Back to the Future
After an accidental time-travel incident that lands him thirty years in the past, Marty McFly must figure out how to return home. Along the way, he meets the younger versions of his parents and alters the course of time.
There was a time in my life, however brief, in which I decided that I was going to become the next big Hollywood director. I bought the camera, I downloaded the editing software, and I signed up for the film program in my hometown state school—the whole nine yards. With no experience and no clue what I was doing, I spent the next two years diving deep into the world of cinema, learning everything I could possibly need to know about the art of filmmaking.
During this two-year period, I watched Back to the Future five times.
I had seen it before, in bits and pieces across a series of lazy Sunday afternoons. Commercials were always eating away at the plot, and I never really grasped the chronology of the narrative, but I knew about the movie. I had seen Marty and Doc race a clock tower. I had seen Biff bully his way through high school and watched Hill Valley High dance the night away to Johnny B. Goode. There was an awareness, but not an appreciation.
The very first movie that we watched in my very first film course was Back to the Future. It was presented as a prime example of plot progression. We were asked to analyze the flow of the story, the foreshadowing, the pace. This movie was airtight and deliberate with every move, crafting a believable narrative within an unbelievable plot.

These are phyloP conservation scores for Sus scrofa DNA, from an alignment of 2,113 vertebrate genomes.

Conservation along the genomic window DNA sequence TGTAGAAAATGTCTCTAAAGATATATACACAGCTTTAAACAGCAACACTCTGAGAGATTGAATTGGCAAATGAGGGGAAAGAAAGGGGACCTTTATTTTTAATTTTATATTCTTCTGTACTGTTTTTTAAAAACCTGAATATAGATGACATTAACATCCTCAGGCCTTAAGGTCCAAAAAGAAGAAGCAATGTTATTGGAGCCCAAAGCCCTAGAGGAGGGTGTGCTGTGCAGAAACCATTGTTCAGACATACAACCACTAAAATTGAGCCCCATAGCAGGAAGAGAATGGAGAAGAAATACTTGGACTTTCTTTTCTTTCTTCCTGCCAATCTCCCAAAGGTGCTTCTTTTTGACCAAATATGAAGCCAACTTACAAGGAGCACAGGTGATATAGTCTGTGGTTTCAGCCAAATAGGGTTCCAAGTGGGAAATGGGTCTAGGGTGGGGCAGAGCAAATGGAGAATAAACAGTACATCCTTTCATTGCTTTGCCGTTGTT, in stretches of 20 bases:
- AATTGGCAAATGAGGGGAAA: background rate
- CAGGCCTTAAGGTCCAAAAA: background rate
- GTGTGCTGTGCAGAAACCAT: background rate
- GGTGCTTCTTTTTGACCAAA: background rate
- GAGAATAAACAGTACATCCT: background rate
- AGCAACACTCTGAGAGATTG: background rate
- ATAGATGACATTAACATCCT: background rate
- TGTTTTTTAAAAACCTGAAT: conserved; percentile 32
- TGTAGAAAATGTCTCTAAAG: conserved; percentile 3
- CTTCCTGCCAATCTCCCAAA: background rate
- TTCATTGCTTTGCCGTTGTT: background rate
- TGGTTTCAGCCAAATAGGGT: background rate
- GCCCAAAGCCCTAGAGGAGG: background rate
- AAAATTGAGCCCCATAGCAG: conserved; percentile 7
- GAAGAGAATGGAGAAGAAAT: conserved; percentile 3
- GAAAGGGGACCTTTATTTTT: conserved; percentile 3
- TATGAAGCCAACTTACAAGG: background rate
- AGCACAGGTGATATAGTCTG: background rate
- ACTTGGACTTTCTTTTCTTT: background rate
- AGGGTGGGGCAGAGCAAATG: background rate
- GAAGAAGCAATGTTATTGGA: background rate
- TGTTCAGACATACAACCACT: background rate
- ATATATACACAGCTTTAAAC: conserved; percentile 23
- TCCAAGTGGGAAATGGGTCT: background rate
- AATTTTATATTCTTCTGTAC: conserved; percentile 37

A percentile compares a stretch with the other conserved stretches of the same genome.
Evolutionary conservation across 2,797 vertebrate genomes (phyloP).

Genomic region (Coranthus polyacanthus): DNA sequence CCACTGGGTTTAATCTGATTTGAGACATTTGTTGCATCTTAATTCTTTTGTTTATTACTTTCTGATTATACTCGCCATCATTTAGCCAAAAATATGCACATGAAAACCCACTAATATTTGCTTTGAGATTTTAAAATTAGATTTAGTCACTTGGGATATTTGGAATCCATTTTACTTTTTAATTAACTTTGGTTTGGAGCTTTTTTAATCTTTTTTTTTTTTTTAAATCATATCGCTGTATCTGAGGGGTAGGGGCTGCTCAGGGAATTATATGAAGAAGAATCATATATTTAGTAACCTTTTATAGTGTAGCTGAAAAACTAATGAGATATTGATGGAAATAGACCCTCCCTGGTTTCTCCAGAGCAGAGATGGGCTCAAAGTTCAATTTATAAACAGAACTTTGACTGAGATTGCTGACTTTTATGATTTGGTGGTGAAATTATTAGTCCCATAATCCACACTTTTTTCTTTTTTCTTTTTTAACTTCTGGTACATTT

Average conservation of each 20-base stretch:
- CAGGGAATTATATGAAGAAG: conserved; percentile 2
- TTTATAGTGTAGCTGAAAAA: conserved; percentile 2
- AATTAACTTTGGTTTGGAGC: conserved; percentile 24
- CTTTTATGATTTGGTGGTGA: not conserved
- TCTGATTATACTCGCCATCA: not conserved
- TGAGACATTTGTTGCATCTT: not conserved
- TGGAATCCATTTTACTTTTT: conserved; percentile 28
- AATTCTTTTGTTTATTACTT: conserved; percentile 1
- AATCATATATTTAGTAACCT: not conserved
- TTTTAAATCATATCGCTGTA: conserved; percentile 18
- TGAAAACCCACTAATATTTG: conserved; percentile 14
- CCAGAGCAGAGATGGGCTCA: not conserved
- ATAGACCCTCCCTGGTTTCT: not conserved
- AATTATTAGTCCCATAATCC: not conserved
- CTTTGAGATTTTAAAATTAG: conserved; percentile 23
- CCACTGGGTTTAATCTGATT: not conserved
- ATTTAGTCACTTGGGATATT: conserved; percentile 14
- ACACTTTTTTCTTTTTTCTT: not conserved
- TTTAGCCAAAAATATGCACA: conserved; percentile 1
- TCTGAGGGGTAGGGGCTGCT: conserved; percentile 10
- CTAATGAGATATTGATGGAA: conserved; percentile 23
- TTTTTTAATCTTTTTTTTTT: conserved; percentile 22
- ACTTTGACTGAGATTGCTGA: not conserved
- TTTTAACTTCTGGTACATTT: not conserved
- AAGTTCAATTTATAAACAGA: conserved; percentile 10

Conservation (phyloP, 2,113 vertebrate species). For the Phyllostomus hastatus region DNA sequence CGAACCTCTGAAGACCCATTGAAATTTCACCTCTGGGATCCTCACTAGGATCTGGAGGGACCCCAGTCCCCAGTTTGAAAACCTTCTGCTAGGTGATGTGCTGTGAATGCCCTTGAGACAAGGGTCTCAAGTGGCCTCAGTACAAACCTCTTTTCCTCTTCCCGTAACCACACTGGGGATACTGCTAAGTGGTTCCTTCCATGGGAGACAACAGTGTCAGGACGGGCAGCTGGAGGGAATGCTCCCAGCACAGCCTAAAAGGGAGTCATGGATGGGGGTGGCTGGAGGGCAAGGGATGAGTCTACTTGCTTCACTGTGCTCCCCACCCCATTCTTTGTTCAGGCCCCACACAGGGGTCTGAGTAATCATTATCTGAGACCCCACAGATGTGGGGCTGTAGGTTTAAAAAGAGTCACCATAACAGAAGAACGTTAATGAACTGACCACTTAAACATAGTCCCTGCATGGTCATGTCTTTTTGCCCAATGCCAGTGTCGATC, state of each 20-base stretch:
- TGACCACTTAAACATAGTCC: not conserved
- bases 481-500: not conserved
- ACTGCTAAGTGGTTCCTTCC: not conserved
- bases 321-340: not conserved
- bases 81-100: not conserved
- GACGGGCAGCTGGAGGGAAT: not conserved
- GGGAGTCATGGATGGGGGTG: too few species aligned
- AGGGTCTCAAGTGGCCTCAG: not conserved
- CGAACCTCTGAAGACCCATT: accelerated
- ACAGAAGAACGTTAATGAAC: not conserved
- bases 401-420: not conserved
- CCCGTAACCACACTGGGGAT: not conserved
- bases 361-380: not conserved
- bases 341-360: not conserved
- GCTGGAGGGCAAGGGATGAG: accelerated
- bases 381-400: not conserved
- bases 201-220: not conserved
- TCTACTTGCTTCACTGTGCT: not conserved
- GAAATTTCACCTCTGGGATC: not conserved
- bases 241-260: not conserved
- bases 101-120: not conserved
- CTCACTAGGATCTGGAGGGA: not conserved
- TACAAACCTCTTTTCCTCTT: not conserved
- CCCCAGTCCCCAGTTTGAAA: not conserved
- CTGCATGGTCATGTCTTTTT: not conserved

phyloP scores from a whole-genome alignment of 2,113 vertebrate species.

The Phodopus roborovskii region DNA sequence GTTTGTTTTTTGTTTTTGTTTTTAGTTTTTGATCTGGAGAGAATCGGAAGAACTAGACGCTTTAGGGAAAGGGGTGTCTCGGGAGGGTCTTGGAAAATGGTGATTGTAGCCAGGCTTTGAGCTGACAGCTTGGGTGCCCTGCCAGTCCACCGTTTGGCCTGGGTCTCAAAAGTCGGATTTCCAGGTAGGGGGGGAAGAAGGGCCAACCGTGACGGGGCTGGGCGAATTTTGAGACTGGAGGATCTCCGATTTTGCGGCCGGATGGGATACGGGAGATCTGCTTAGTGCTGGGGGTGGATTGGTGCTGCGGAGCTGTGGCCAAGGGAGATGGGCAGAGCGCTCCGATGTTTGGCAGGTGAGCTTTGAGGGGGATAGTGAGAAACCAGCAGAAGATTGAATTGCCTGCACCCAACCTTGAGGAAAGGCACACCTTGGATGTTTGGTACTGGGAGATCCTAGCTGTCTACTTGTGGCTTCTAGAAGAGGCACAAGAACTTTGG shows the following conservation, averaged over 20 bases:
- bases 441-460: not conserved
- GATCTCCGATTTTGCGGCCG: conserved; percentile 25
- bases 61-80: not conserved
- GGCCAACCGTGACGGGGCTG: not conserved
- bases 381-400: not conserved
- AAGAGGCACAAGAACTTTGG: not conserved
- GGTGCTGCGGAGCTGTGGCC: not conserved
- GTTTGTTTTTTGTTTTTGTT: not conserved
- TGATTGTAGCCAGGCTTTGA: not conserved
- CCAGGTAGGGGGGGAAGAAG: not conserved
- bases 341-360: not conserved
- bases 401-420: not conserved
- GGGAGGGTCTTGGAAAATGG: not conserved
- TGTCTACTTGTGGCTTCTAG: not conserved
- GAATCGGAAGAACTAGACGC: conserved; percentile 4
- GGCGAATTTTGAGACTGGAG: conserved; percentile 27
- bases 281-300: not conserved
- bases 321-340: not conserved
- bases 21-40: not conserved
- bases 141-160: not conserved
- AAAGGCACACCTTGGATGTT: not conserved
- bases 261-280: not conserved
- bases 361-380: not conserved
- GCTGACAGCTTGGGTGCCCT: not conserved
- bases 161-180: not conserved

Later that year, I watched it again in another course. This time, we were asked to analyze the characters. The chemistry between Doc and Marty. The development of the older generation as a result of outside intervention. Marty, as a reluctant hero, suddenly responsible for the fate of his own future when he had previously viewed time as a quiet, uncontrollable doom. The growth in this movie was spectacular, from Marty to George and everyone in between.
I was later asked to consider this film from a science fiction angle, with a focus on it’s accessible time travel and it’s circumvention of the genre’s typical over-explanation. Then again, as a comedic film, perfectly balancing humor with heart. And if that wasn’t enough, I continued to watch this film as an inexplicable part of a Halloween marathon, with friends who listened patiently as I went on and on about the beauty of the film.
Time and time again, I have heard Back to the Future referred to as “The Perfect Movie” and while I’m of the opinion that there is no such thing, this movie is the closest that anyone has come so far. From a technical standpoint, this story is beautifully done. Any hesitations about the content of the film can be neatly wrapped up in a John Mulaney bit, then forgotten about. It’s a love letter to an (albeit, highly romanticized) era that landed with a modern twist at the time of its release, which has now seamlessly developed into high-octane nostalgia. It’s simple. It’s interesting. It’s exciting. This one checks all of the boxes.
My passion for filmmaking didn't withstand the test of time, but Back to the Future certainly has, which is a rare find in the sci-fi genre. It's so common to come across technology that doesn't hold up, or science that has since been debunked, but Back the the Future was never really focused on the mechanics. It focused on the characters and showcased their growth. This one decision is what allows all audiences—past, present, young, and old—to relate to the content, even 35 years after its initial release.
It’s About Time: Back to the Future
- Writing - 10/1010/10
- Storyline - 10/1010/10
- Acting - 10/1010/10
- Music - 10/1010/10
- Production - 10/1010/10
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